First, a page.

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Homeowners address concerns to senators Murphy, Blumenthal over crumbling foundations

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TOLLAND --  It has been an ongoing issue for thousands of homeowners in Connecticut – their foundations are crumbling.

For years, they have tried to get help from their State Representatives and on Wednesday, they brought it to their attention again.

State officials said crumbling foundations affect about 30,000 homeowners in Connecticut. At the meeting, several of them came forward and said the issue should have been resolved a decade ago.

“It’s devastating. It’s crazy!” said Jim Williams of Tolland.

Williams and his family have been living in Tolland for 15 years. Their home was built in 1994 and overtime, they have seen signs of severe deterioration.

“We’ve watched the cracks increase,” added Williams.

With no solution on how to pay to fix up his home, he is now looking at his last resort.

“There’s you know, as a 50-year-old man, there were three parts to my retirement: social security, savings and now my home. My home is gone and the only way that I can get it fixed is to try and do my savings,” added Williams.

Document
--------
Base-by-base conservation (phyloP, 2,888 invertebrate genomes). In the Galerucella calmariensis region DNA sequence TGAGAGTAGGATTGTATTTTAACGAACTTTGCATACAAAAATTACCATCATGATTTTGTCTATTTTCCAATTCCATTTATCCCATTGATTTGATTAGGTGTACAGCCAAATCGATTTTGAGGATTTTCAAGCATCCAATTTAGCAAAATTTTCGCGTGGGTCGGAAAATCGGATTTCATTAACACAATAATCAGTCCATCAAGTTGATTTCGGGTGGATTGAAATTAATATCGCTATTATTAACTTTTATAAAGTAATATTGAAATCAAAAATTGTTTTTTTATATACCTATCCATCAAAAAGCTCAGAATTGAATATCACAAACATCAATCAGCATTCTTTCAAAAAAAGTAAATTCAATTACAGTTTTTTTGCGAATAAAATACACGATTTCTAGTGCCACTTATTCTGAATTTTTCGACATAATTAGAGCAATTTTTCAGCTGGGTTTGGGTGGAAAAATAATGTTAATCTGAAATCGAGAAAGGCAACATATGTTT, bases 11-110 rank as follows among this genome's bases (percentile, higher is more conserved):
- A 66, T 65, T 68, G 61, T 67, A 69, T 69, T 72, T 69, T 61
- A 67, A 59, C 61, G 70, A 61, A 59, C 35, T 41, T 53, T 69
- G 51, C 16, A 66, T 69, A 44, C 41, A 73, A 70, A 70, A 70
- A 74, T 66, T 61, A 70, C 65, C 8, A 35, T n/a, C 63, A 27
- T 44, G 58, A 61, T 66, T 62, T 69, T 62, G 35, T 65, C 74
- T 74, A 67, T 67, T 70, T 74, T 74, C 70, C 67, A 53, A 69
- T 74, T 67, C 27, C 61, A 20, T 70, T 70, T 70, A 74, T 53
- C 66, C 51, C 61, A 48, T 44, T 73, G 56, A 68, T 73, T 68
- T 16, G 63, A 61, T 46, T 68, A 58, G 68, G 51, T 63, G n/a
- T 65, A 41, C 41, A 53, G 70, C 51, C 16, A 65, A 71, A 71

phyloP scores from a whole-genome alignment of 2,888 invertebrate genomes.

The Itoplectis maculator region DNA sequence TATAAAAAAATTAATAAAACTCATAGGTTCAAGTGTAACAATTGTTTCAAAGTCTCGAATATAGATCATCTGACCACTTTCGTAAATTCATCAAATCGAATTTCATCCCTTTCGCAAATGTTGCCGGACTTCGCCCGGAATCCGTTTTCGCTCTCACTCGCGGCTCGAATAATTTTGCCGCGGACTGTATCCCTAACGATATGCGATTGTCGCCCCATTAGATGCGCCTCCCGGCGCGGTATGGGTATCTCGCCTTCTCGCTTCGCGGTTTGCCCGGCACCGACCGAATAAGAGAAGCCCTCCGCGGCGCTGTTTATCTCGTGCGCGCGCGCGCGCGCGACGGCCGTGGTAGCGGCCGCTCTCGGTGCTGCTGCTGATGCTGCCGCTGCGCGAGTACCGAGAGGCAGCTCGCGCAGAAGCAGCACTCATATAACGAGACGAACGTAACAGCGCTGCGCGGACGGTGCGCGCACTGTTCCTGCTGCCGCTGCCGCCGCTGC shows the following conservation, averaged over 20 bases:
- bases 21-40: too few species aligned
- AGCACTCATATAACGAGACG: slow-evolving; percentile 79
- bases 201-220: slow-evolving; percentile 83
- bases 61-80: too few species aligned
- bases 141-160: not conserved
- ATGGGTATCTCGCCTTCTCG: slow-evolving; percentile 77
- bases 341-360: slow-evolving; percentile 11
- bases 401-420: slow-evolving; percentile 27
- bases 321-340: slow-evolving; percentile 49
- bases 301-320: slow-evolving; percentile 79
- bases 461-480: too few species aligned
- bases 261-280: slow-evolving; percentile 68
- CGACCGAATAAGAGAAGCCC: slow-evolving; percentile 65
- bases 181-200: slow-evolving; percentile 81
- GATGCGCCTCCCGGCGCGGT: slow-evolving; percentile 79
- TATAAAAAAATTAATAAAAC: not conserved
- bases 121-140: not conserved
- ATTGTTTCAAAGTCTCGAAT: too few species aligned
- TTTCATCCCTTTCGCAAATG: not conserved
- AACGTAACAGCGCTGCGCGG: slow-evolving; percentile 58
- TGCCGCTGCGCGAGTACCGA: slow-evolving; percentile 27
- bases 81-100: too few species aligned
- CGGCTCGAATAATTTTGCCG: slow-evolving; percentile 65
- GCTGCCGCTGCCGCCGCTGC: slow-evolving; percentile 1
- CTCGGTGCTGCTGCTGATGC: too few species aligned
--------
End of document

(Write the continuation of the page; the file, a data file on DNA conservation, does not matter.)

The meeting room at the Tolland Fire Department Training Center was filled with homeowners, attorneys, and realtors and all of them spoke out to Senators Chris Murphy and Richard Blumenthal.

The two senators have teamed up with other representatives to meet with the three largest insurers in the region to get them to participate in the state’s Crumbling Concrete Assistance Program.

The senators have also pushed for Connecticut  families to get funding through Federal Emergency Management Agency (FEMA).

“We are aware of the urgency and it’s the right word and frankly, the feeling of injustice that you feel and frustration,” said U.S. Senator Richard Blumenthal.

“I’m certainly supportive of an investigation that gets to the bottom of what potentially could be criminally statutorily, prohibited behavior here whether it be by the insurance company here or by the people who built these homes,” said U.S. Senator Chris Murphy.

Senator Murphy noted he has also pushed for legislation that will establish acceptable levels of pyrrhotite, a mineral found in concrete that is thought to be the cause of the crumbling foundations.

“What specifically have you done in the last year and a half since you left my house to help owners come up with a financial resolution?” asked Tim Heim of the CT Coalition Against Crumbling Basements.

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